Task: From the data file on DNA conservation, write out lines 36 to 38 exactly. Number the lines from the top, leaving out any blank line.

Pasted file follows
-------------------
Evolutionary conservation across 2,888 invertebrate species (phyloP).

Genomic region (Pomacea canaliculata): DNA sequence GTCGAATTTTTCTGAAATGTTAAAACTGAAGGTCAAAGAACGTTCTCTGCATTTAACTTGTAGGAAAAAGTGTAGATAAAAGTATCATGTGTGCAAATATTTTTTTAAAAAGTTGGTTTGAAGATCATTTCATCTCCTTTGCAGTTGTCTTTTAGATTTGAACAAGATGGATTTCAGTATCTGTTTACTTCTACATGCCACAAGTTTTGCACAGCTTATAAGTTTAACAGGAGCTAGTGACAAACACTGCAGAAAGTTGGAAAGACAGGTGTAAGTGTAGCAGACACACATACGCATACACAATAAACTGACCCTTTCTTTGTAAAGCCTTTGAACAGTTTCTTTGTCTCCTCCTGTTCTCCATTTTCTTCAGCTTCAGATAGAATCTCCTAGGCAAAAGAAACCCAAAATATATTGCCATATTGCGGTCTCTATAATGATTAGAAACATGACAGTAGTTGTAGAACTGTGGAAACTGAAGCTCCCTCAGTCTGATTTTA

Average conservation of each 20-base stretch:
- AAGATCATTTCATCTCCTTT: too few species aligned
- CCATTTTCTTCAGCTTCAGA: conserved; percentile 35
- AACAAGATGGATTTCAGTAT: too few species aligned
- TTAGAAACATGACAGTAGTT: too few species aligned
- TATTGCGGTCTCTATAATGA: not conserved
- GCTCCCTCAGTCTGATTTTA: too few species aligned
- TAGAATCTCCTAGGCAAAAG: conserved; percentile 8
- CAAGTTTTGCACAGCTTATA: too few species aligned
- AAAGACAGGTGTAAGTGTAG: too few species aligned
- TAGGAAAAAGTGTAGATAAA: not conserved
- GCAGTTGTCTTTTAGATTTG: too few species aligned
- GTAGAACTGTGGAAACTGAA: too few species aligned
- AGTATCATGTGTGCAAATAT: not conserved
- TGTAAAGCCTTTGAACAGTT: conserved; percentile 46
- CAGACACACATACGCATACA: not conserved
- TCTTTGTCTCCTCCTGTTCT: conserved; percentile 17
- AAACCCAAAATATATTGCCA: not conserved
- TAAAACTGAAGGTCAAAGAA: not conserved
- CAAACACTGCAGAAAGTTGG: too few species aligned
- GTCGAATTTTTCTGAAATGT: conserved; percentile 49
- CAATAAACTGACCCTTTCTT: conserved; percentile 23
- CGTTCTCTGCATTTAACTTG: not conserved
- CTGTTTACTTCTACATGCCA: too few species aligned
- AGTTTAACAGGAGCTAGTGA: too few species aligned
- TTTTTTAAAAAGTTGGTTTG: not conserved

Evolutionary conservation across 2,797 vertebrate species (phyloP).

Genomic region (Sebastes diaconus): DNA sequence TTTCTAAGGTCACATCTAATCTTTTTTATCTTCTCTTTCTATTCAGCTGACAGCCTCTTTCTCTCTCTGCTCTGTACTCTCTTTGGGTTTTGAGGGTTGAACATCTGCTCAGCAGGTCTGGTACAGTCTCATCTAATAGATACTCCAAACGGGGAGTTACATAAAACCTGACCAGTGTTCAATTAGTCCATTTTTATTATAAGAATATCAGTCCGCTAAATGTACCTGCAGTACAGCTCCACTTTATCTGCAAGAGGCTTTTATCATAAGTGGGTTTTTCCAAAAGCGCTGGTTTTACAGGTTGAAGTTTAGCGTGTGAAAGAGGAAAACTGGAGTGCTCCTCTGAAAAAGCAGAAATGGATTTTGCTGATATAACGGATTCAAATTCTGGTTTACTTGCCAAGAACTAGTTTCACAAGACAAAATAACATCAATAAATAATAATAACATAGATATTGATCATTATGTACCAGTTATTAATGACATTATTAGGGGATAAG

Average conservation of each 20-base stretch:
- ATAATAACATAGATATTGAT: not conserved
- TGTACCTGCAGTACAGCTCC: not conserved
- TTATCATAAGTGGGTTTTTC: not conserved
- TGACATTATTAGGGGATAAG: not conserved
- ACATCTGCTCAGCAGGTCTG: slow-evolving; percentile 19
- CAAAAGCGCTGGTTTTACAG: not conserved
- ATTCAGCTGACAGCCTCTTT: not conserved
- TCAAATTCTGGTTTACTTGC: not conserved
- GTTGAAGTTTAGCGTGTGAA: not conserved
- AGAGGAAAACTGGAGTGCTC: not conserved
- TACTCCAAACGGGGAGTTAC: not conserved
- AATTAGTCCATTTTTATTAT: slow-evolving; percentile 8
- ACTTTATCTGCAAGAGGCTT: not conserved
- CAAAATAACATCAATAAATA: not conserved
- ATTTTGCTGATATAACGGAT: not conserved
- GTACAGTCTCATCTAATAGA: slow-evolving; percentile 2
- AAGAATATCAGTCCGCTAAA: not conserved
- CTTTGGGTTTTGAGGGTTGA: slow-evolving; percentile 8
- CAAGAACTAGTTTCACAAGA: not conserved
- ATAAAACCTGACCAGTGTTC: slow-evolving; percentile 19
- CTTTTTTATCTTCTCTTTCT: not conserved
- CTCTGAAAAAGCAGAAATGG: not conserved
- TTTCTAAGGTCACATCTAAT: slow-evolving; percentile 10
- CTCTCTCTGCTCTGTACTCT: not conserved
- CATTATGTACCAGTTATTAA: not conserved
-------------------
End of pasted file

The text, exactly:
- ACATCTGCTCAGCAGGTCTG: slow-evolving; percentile 19
- CAAAAGCGCTGGTTTTACAG: not conserved
- ATTCAGCTGACAGCCTCTTT: not conserved